Here belief, or rather “non-belief,” is harnessed to attack systems of power, and the nature of the belief itself becomes an interchangeable element within prevailing systems. Alexander Koch points this out in the text accompanying the exhibition when he writes, “… faith migrates, from object to object, and is perfectly capable of renaming its deities.” Cue three text works from the late 1950s by German artist Franz Erhard Walther which demonstrate this: Ku Klux Klan (1957) and Rolls Royce (1958) being obvious examples in their allusions to racism and capitalism, while the script of auf dem Vulkan (1958), at least to a non-German viewer, remains more enigmatic, conjuring, perhaps, visions of pagan ritual.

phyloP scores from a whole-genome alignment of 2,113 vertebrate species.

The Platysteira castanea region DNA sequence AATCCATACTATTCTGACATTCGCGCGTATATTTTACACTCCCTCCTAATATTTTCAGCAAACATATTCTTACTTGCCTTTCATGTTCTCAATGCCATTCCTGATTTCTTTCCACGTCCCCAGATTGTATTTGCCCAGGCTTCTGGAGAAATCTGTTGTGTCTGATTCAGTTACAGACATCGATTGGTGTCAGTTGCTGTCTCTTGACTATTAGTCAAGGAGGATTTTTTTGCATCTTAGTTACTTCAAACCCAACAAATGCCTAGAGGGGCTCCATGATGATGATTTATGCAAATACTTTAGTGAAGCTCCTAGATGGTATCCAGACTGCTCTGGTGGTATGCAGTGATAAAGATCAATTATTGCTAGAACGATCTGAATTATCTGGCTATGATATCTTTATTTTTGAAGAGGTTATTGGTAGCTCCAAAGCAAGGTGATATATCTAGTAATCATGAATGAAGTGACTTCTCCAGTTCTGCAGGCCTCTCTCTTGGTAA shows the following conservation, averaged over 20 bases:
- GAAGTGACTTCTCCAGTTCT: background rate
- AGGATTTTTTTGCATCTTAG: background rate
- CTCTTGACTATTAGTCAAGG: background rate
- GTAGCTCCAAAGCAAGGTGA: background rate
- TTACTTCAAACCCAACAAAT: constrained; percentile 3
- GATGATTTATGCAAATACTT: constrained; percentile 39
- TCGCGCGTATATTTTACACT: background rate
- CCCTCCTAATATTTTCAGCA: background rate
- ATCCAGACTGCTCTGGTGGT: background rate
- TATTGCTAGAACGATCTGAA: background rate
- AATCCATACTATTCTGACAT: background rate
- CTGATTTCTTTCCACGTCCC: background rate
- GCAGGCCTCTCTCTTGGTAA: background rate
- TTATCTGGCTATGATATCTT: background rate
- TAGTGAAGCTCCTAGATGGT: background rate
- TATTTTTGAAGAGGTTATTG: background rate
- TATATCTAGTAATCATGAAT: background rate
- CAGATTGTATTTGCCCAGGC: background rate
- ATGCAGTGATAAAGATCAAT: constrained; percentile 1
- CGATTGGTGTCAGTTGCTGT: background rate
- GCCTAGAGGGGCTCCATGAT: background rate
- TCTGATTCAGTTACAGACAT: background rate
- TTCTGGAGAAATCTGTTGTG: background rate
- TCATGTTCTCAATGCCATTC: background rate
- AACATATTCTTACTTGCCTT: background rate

The nature of the exhibition’s enquiry continues to broaden in the gallery’s larger, lower floor. In an anonymous photograph from 2011, graffiti sprayed on an abandoned piece of furniture reads Ob mit oder ohne Vorhaut, Religionen stinken! (With or without foreskin, religions stink!), sentiments that appear to be shared in this exhibition and are currently topical in Germany, in light of a recent debate about whether circumcision for religious reasons is an infringement of a child’s rights. Compelling works by Adrian Piper, Chto Delat? (the Russian collective who take their name from Lenin’s famous pamphlet [What is to be done?]), and Tobias Zielony bring up respectively the themes of race, wealth, and religious hypocrisy; communist versus capitalist systems; youth disenfranchisement and violence. Do alternatives really exist? Is there an outside to whichever power structure we find ourselves caught up in or will it just be replaced by another equally oppressive variant? A sculptural work by Walther, relating to a performance from 1970, suggests that alternatives are limited. Drei Kappen an Pflöcken (1970), consists of three cloth hoods, each with a long cord attached to its top and a tent peg at the end. As the black-and-white photograph shows, the three individuals wearing these hoods, with the pegs stuck into the ground, enjoyed only a limited movement within the circumference proscribed by the tautly pulled cord, that is, if they wished to remain undercover, blinded by belief?